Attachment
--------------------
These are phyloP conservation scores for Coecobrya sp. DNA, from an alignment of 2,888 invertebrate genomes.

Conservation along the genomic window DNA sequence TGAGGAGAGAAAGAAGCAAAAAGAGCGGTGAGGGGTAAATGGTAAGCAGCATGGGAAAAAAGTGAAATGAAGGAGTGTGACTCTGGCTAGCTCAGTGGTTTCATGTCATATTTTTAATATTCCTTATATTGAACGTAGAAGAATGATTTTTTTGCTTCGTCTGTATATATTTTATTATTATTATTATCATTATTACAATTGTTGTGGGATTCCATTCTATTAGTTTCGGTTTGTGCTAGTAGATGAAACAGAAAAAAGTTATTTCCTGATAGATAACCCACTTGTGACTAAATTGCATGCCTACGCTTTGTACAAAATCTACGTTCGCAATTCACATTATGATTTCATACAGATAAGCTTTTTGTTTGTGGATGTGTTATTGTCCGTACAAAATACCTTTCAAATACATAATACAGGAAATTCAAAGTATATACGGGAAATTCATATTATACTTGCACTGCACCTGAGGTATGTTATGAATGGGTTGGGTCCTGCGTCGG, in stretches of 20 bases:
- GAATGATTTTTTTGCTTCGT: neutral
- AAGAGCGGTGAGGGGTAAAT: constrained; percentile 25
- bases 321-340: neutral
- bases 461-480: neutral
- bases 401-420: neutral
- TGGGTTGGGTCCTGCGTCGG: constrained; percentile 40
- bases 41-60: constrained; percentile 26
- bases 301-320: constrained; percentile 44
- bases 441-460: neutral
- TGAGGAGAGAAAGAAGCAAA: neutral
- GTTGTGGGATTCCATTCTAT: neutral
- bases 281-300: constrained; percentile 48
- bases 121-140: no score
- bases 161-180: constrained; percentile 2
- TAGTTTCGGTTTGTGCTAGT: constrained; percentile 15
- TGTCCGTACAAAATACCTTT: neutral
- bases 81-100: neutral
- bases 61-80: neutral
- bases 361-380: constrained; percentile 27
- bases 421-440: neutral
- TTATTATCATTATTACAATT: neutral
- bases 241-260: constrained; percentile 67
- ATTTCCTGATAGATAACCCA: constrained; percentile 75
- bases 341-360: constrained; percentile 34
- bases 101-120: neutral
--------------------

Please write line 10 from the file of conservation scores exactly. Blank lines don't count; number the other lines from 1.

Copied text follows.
- bases 301-320: constrained; percentile 44